Since this blog is positively starving for reader comments. Imagine my glee this afternoon when I received a 480-word response to my 270-word post about Pluto. There it was finally, proof! One of the things I love about this technology, is that I believe there are people out there who care enough to learn and inform others about seemingly everything. And so it is dear readers that Pluto, and it’s place among the planets, has an advocate.
As such, my 1 day fling with thinking of Pluto as something less than a planet, questioning it’s planethood in effect, is over. See the original post about Pluto in the Blog for Highland Park. In addition, please see the petition protesting the IAU’s irresponsible actions.
All Planet Pluto comments which in appeared in the comments section of the earlier Pluto blog post, are copied in full at end of this post.
Laurel Kornfeld in the Blog for Highland Park
Pluto IS a planet because unlike most objects in the Kuiper Belt, it has attained hydrostatic equilibrium, meaning it has enough self-gravity to have pulled itself into a round shape. When an object is large enough for this to happen, it becomes differentiated with core, mantle, and crust, just like Earth and the larger planets, and develops the same geological processes as the larger planets, processes that inert asteroids and most KBOs do not have.
Not distinguishing between shapeless asteroids and objects whose composition clearly makes them planets is a disservice and is sloppy science.
As of now, there are three other KBOs that meet this criterion and therefore should be classified as planets—Haumea, Makemake, and Eris. Only one KBO has been found to be larger than Pluto, and that is Eris.
The IAU definition makes no linguistic sense, as it states that dwarf planets are not planets at all. That’s like saying a grizzly bear is not a bear. Second, it defines objects solely by where they are while ignoring what they are. If Earth were placed in Pluto’s orbit, by the IAU definition, it would not be a planet. That is because the further away an object is from its parent star, the more difficulty it will have in clearing its orbit.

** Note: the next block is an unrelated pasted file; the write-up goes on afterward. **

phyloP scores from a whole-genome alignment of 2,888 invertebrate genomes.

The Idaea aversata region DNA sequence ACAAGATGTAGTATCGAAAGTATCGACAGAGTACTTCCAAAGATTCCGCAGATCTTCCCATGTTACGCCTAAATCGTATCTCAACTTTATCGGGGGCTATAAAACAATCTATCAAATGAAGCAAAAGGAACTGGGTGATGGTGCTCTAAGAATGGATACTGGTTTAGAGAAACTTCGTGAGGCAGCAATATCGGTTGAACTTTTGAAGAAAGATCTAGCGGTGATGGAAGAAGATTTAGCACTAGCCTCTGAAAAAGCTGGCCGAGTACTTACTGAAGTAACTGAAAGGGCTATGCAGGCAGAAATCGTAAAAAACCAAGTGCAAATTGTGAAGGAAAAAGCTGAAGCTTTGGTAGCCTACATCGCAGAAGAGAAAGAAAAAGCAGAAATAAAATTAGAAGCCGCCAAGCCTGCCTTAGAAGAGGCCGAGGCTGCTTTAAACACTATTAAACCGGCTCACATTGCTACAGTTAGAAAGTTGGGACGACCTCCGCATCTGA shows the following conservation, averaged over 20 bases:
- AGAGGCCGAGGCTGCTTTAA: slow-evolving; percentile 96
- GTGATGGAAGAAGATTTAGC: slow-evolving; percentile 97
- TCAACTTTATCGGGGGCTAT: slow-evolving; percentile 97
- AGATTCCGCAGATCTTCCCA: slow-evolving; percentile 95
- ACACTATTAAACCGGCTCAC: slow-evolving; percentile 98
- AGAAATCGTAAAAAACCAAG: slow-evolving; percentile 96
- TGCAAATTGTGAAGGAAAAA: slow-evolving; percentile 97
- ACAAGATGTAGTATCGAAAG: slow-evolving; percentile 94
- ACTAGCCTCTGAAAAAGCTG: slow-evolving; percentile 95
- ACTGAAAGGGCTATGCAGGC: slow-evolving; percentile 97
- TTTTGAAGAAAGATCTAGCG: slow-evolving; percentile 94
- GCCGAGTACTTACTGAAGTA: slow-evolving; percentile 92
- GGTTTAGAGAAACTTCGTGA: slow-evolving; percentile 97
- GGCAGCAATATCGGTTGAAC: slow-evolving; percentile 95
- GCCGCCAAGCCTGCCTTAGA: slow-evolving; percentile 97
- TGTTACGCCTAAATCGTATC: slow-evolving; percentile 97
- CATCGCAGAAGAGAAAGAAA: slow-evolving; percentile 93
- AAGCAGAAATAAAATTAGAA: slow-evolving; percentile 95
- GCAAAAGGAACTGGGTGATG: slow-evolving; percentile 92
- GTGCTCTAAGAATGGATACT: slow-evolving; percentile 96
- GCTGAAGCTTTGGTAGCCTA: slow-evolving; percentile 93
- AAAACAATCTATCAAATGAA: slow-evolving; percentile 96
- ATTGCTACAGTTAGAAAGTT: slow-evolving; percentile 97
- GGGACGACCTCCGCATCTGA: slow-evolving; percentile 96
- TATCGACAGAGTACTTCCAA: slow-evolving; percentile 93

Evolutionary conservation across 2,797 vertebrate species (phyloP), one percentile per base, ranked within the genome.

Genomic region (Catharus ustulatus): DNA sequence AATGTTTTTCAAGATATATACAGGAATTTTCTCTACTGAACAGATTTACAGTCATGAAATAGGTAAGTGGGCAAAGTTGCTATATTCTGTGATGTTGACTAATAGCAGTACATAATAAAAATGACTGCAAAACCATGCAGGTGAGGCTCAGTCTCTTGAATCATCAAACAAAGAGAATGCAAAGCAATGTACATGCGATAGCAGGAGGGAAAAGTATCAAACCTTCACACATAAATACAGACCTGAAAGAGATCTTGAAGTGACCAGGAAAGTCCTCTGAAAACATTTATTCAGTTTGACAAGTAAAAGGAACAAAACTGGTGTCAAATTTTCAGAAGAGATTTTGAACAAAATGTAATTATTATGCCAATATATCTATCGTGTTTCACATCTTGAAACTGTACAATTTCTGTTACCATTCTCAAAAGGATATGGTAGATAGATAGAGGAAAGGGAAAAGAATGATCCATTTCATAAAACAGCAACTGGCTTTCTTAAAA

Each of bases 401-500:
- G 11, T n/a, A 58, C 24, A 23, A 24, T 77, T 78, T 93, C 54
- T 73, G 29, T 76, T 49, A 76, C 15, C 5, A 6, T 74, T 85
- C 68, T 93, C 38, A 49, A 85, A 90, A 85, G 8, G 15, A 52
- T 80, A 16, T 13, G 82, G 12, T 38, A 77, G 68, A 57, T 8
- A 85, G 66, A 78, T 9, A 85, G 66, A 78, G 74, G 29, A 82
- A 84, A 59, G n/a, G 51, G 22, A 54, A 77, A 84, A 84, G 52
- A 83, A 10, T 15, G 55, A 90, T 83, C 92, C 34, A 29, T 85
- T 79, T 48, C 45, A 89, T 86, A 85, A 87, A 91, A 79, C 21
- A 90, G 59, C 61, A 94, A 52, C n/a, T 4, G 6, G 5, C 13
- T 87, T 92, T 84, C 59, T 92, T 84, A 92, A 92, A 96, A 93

Significantly, this definition was adopted by only four percent of the IAU, most of whom are not planetary scientists. No absentee voting was allowed. It was done so in a highly controversial process that violated the IAU’s own bylaws, and it was immediately opposed by a petition of 300 professional astronomers saying they will not use the new definition, which they described accurately as “sloppy.” Also significant is the fact that many planetary scientists are not IAU members and therefore had no say in this matter at all.
Many believe we should keep the term planet broad to encompass any non-self-luminous spheroidal object orbiting a star.
We can distinguish different types of planets with subcategories such as terrestrial planets, gas giants, ice giants, dwarf planets, super Earths, hot Jupiters, etc.
We should be broadening, not narrowing our concept of planet as more objects are being discovered in this and other solar systems.
In a 2000 paper, Dr. Alan Stern and Dr. Hal Levison distinguish two types of planets—the gravitationally dominant ones and the smaller ones that are not gravitationally dominant. However, they never say that objects in the latter category are not planets.
I attended the Great Planet Debate, which actually took place in August 2008, and there was a strong consensus there that a broader, more encompassing planet definition is needed. I encourage anyone interested to listen to and view the conference proceedings at http://gpd.jhuapl.edu/ You can also read more about this issue on my blog at http://laurele.livejournal.com
You can find the petition of astronomers who rejected the demotion of Pluto here: http://www.ipetitions.com/petition/planetprotest/
January 12, 2009 4:42 PM